Parents often experience feelings of shock, sadness, and fear when their child is diagnosed with autism spectrum disorder, or ASD. They worry about their child’s future development with ASD and whether they will be able to learn to socialize and form healthy relationships with others. In other instances, parents may wonder if their child will ever be able to speak or live independently. Due to the impact that such a diagnosis can have on the lives of their children, it is easy for families to feel overwhelmed and isolated at such a time. Regardless of the specifics of a child’s ASD, there are vital next steps and resources available to help families get a grasp on their situation, understand ASD, and begin to address their child’s condition.

 

Educate Yourself

The first priority for parents of children newly diagnosed with ASD is to learn more about the condition. Parents can turn to reliable sources of information such as the Center for Disease Control’s resources on ASD, and hone in on ASD’s unique presentation in their child. This step often involves parents learning new ways to interact with their child that are more accommodating to their condition. For more information on communicating with one’s child and supporting siblings, the National Autistic Society provides valuable resources here.[i] ASD can vary greatly in its behavioral and social impact on children, so it may be valuable to read about or connect with families with similar experiences of ASD. This is also the time to contact family and friends with the news.

 

Create a Support System

Telling friends and family about an autism diagnosis can be daunting. Parents may fear that loved ones will misunderstand the condition or not know how to offer support. However, building a support “team” for families of children with ASD can be incredibly helpful. It can be a good idea to provide family and friends with a fact sheet about autism, as well as details of a child’s specific experiences and common behaviors with the condition. Parents must also be willing to ask for help. Let friends and loved ones know that you will need support and patience on this journey. Provide concrete ways for them to do so. For instance, scheduling regular calls or “check-ins” with friends and family can give parents a place to discuss their successes and challenges. It can also provide a place to vent should you need to de-stress after a difficult day.

 

Explore Treatment Options

Seeking treatment for a child with autism is another vital step. There are numerous treatment approaches for ASD which help children with autism learn behavioral, social, and life skills, and cope with the challenges presented by their condition. Common treatments for autism include Applied Behavioral Analysis (ABA) which is used here at Spectrum of Hope, speech, language, and occupational therapies, and the Developmental, Individual Differences, Relationship-Based Approach commonly referred to as “Floortime.”[ii]

 

Just as there is no single presentation of ASD, there is no single treatment that is effective for everyone. ABA is the most common treatment philosophy, with numerous treatment methodologies and offshoots derived from its principles. ABA is frequently used in conjunction with other treatment modalities which are tailored to the needs of the individual. The right treatment for your child must consider their unique difficulties and challenges, as well as the availability of treatment, the quality of available providers, and the advice of medical professionals. It is a good idea to communicate with your child’s team of medical providers for their input and direction towards valuable treatment resources.[iii]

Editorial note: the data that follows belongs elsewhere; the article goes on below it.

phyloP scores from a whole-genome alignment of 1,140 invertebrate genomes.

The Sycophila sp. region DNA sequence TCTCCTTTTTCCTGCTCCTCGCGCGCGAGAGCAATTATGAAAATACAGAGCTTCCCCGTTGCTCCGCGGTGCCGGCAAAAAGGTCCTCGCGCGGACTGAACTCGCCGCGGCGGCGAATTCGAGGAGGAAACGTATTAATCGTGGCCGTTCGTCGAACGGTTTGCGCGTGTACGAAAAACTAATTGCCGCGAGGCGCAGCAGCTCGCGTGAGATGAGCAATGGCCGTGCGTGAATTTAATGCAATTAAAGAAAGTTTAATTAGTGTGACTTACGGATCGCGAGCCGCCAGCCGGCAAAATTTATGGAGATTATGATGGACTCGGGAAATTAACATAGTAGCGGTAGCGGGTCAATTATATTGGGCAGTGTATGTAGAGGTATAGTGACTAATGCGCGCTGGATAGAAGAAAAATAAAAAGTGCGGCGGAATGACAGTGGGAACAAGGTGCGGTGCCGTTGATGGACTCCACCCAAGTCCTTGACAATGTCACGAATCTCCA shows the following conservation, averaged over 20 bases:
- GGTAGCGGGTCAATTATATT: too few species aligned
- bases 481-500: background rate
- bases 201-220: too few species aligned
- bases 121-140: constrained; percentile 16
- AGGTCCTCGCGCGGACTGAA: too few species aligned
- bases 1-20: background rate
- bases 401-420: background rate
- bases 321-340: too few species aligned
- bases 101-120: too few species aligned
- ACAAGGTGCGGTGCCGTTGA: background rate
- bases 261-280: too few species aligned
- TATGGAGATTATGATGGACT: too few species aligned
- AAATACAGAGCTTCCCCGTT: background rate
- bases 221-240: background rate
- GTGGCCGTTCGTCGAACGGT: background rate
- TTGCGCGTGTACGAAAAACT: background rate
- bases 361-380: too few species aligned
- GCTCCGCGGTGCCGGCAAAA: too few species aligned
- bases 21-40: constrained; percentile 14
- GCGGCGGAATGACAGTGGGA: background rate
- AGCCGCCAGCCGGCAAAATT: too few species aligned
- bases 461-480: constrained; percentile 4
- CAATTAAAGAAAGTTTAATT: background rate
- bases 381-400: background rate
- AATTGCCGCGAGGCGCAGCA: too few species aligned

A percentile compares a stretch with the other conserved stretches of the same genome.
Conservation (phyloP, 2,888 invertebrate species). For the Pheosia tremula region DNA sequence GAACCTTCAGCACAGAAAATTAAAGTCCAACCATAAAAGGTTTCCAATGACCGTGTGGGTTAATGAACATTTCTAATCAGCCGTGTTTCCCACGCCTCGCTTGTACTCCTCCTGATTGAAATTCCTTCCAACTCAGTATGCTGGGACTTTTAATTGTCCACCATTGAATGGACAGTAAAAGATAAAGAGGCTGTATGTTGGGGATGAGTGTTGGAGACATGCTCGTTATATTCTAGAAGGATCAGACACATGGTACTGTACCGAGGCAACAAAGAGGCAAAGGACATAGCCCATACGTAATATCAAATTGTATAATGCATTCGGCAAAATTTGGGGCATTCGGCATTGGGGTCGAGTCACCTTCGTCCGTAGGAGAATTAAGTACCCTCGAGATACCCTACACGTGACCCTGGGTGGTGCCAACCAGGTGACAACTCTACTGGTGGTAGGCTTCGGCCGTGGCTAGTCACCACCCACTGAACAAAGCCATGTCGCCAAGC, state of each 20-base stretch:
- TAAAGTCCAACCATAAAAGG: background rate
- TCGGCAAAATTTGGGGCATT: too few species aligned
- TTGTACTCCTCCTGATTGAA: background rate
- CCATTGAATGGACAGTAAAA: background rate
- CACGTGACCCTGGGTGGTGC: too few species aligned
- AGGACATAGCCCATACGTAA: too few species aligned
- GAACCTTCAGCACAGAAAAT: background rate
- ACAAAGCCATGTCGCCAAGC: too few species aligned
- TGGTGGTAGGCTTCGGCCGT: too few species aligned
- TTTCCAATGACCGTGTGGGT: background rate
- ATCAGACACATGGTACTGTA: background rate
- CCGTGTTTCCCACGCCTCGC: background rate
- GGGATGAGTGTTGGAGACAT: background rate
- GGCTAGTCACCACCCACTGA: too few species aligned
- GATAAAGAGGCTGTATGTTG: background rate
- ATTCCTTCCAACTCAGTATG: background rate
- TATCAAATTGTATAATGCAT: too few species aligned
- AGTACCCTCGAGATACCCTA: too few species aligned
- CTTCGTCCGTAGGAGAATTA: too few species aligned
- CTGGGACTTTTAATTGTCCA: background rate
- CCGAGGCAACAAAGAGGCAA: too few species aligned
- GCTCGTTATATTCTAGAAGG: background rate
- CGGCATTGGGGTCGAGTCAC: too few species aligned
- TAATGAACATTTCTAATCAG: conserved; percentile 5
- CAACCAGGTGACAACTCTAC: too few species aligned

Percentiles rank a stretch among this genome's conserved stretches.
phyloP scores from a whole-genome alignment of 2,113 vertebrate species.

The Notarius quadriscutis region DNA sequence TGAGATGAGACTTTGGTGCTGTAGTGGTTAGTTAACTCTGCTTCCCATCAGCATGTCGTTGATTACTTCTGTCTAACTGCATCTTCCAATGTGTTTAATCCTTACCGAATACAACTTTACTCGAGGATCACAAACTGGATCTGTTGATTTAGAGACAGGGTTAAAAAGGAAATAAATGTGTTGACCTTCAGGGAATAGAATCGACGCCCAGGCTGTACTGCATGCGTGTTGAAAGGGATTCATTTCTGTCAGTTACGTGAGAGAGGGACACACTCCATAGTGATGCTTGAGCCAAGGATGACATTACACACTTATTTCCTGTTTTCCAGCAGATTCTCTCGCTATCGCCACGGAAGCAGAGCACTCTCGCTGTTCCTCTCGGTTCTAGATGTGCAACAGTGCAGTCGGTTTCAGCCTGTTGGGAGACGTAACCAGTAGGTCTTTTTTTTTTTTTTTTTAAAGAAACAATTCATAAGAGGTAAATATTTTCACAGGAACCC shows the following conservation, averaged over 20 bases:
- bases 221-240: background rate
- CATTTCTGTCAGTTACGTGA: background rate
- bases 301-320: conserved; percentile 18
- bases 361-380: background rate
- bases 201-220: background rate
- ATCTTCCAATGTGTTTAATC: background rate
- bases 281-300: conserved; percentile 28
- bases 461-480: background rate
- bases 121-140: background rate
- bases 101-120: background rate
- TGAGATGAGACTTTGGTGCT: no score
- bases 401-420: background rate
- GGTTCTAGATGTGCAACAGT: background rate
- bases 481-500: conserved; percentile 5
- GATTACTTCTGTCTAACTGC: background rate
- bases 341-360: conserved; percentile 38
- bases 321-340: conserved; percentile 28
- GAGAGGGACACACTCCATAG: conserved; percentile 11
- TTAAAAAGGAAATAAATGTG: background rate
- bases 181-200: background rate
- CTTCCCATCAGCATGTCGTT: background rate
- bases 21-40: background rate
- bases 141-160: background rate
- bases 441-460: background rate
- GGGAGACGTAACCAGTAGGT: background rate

Monitor Progress and Development

Once family and friends are notified and treatment is established, parents must continually work to monitor their child’s development and explore new approaches to working with their child. This is an ongoing and often difficult process that can prove stressful and tiring for parents who are unaccustomed to supporting a child with ASD. This is why having a “team” of family, friends, loved ones, medical providers, and therapists to consult with and be supported by is so important. Parents and families should also consider joining an online forum or support group for loved ones of individuals with ASD, some of which can be found here.[iv]

 

Parents need to know that they are not alone in their struggles with raising a child with ASD. They must also remember to take care of themselves. Finding the time for  self care is difficult, yet critically important. Taking just a few minutes out of the day for relaxation can help parents stay productive and focused while preventing “burn out.” Self care can also take the form of turning to friends for support, setting aside time for a favorite hobby, or getting in a quick bout of exercise, meditation, or yoga.

 

It can be hard to know what to do following an autism diagnosis. Taking the next steps can seem like an impossible task, but seeking proper information, treatment, and support makes all the difference in raising a child with autism spectrum disorder. With treatment and support, parents can feel they have a solid base on which to confront new challenges and to celebrate success as their child develops and grows.

 

[i] https://www.autism.org.uk/about/diagnosis/children/recently-diagnosed.aspx

[ii] https://www.cdc.gov/ncbddd/autism/treatment.html

[iii] https://www.mayoclinic.org/diseases-conditions/autism-spectrum-disorder/diagnosis-treatment/drc-20352934#:~:text=If%20your%20child%20shows%20any,developmental%20pediatrician%2C%20for%20an%20evaluation.

[iv] https://www.stanfordchildrens.org/en/topic/default?id=family-support-for-autism-spectrum-disorder-160-24